Nuclear Near Misses: A Decade of Accident Precursors at U.S. Nuclear Plants
by Jim Riccio
May 24, 2016
Thirty years after Chernobyl and five years after the triple meltdown at Fukushima Daiichi in Japan, U.S. nuclear regulators are claiming that U.S. nuclear power plants are safe and that Fukushima couldn’t happen here. The updated Nuclear Near Misses report reveals that nothing could be further from the truth.
Greenpeace has documented 166 near misses or accident precursors at U.S. nuclear power plants. Sixty one events and more than one hundred conditions were identified by the U.S. Nuclear Regulatory Commission’s (NRC) risk analysts over the last decade that could have lead to a meltdown. Ten of these near misses are considered important precursors to a melt down.
Unfortunately, NRC’s Accident Sequence Precursor program missed three of the most risk significant near misses in the past decade; the triple meltdown threat to Duke Energy’s Oconee Nuclear Station in South Carolina. According to NRC’s risk analysts, if Jocassee Dam failed all three of the nuclear reactors at Oconee were certain to meltdown. And contrary to the claims of the Nuclear Regulatory Commission, the threat to Oconee’s three reactors was hundreds of times more probable than the tsunami that struck Japan in 2011.
But the reactors at Duke Energy’s Oconee nuclear plant weren’t the only ones threatened by flooding over the past decade. The NRC has documented over a dozen other nuclear reactors that were also threatened. Many of these near miss vulnerabilities dated back decades and were only identified after the NRC was forced to take a closer look in the aftermath of Fukushima. In addition to the flooding vulnerabilities, NRC risk analysts identified a statistically significant trend in Losses of Offsite Power or (LOOPs) at US nuclear plants due to 20 events in the last four years.
As disturbing as the 166 near misses is the fact that NRC staff has had to turn whistleblower and go public on four of the top ten near misses in order to get the agency to address the risks in a timely manner.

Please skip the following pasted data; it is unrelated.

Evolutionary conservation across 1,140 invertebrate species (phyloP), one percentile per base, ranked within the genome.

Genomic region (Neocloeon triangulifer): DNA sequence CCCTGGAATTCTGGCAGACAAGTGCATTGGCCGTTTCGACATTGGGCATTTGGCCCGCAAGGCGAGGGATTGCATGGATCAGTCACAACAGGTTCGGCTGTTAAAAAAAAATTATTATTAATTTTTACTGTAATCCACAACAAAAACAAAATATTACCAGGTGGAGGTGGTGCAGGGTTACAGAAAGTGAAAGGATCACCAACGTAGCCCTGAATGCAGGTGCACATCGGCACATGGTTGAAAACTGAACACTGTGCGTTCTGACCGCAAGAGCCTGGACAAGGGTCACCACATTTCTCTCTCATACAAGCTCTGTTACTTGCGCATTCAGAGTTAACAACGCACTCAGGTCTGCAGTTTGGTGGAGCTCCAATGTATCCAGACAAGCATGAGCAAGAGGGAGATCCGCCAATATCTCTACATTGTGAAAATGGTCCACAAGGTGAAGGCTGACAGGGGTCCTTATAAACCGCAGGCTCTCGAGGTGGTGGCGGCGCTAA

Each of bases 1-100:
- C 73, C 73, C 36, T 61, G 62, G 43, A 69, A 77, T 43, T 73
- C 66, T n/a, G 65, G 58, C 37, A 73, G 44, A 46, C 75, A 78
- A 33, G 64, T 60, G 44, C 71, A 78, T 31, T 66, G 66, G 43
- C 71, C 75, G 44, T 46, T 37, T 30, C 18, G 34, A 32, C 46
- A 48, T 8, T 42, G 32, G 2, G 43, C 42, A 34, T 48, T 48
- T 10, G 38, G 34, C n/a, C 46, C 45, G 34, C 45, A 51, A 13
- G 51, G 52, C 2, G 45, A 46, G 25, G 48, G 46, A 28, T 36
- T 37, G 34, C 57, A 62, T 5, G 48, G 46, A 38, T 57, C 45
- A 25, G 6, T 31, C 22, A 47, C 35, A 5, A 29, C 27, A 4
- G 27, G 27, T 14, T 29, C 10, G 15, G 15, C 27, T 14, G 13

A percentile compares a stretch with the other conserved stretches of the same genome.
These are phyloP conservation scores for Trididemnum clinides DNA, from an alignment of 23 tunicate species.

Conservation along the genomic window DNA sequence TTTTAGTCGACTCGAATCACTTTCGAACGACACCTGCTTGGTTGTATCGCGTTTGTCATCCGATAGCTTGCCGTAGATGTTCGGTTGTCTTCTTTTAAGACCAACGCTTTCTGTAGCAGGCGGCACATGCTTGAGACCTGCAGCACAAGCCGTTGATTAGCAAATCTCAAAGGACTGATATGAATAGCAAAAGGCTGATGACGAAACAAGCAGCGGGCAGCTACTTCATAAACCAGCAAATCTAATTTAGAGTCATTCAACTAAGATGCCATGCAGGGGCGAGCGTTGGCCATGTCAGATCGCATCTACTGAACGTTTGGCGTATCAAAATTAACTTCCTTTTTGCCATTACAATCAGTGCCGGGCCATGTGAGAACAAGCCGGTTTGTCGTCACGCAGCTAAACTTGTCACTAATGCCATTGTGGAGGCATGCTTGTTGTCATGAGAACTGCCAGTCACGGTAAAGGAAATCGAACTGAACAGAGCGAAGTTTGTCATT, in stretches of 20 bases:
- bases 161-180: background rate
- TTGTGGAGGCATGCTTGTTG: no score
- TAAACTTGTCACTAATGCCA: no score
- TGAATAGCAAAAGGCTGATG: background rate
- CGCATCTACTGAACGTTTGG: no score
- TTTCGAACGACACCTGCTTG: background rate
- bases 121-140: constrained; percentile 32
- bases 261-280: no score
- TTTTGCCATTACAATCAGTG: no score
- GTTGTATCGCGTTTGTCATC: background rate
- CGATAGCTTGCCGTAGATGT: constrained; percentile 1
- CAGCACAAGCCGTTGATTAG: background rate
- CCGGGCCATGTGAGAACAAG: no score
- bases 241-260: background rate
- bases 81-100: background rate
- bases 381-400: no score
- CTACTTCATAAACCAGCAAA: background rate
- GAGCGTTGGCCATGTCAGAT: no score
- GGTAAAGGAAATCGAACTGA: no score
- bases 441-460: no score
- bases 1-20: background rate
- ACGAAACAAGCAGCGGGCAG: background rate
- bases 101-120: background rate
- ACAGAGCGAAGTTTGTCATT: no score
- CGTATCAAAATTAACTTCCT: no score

Contrary to NRC commissioners’ claims, there is nothing safe about the nuclear reactors in the United States. It is clear that these kinds of disasters could absolutely happen here. It is time for the NRC to listen to the whistleblowers within its own ranks and address these longstanding issues and vulnerabilities.
The NRC’s failure to make public the documents that revealed the flooding threat to all three reactors at Duke Energy’s Oconee Nuclear Station has only served to significantly delay the final resolution of nuclear near misses that are even more risk significant than those that caused the fiasco at Fukushima. The NRC’s failure to address long standing safety issues at Oconee and other US nuclear plants further serves to undermine public confidence in nuclear power and those that regulate it.
If the NRC can’t even accurately track near meltdowns why should the public have any confidence that they can prevent them? It’s time to retire these dangerous nuclear plants and end the nuclear era once and for all.
Greenpeace US’ report on Nuclear Near Misses finds that despite years of inspections, licensing and re-licensing, safety issues continue to be identified at US reactors; many of which date back decades. These long standing vulnerabilities make nuclear power anything but safe.
The Greenpeace report can be found here.